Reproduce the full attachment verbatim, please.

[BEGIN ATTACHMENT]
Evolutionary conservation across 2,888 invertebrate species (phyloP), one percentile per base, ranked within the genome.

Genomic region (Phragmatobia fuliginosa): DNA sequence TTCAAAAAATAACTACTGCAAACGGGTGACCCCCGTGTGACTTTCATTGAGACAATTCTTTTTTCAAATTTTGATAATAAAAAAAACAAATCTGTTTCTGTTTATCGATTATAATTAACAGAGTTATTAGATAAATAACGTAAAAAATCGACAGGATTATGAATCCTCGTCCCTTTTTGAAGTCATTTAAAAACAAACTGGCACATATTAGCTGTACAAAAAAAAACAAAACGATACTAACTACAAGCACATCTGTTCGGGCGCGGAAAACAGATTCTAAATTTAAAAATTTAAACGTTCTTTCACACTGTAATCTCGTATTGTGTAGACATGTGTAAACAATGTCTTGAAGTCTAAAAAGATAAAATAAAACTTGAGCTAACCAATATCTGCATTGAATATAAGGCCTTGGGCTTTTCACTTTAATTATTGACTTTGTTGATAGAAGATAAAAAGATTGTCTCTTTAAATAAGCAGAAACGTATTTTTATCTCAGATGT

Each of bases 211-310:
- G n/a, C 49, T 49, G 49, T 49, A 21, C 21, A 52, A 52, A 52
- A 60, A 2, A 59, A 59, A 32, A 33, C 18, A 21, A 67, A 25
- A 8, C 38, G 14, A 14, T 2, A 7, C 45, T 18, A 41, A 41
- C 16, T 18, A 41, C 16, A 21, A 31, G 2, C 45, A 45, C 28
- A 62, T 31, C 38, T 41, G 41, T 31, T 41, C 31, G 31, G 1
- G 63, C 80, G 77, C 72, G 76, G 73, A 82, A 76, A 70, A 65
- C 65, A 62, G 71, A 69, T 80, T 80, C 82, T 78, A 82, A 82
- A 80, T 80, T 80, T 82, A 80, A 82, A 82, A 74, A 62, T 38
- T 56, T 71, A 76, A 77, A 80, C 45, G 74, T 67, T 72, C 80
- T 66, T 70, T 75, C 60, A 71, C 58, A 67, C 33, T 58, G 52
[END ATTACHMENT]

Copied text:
Evolutionary conservation across 2,888 invertebrate species (phyloP), one percentile per base, ranked within the genome.

Genomic region (Phragmatobia fuliginosa): DNA sequence TTCAAAAAATAACTACTGCAAACGGGTGACCCCCGTGTGACTTTCATTGAGACAATTCTTTTTTCAAATTTTGATAATAAAAAAAACAAATCTGTTTCTGTTTATCGATTATAATTAACAGAGTTATTAGATAAATAACGTAAAAAATCGACAGGATTATGAATCCTCGTCCCTTTTTGAAGTCATTTAAAAACAAACTGGCACATATTAGCTGTACAAAAAAAAACAAAACGATACTAACTACAAGCACATCTGTTCGGGCGCGGAAAACAGATTCTAAATTTAAAAATTTAAACGTTCTTTCACACTGTAATCTCGTATTGTGTAGACATGTGTAAACAATGTCTTGAAGTCTAAAAAGATAAAATAAAACTTGAGCTAACCAATATCTGCATTGAATATAAGGCCTTGGGCTTTTCACTTTAATTATTGACTTTGTTGATAGAAGATAAAAAGATTGTCTCTTTAAATAAGCAGAAACGTATTTTTATCTCAGATGT

Each of bases 211-310:
- G n/a, C 49, T 49, G 49, T 49, A 21, C 21, A 52, A 52, A 52
- A 60, A 2, A 59, A 59, A 32, A 33, C 18, A 21, A 67, A 25
- A 8, C 38, G 14, A 14, T 2, A 7, C 45, T 18, A 41, A 41
- C 16, T 18, A 41, C 16, A 21, A 31, G 2, C 45, A 45, C 28
- A 62, T 31, C 38, T 41, G 41, T 31, T 41, C 31, G 31, G 1
- G 63, C 80, G 77, C 72, G 76, G 73, A 82, A 76, A 70, A 65
- C 65, A 62, G 71, A 69, T 80, T 80, C 82, T 78, A 82, A 82
- A 80, T 80, T 80, T 82, A 80, A 82, A 82, A 74, A 62, T 38
- T 56, T 71, A 76, A 77, A 80, C 45, G 74, T 67, T 72, C 80
- T 66, T 70, T 75, C 60, A 71, C 58, A 67, C 33, T 58, G 52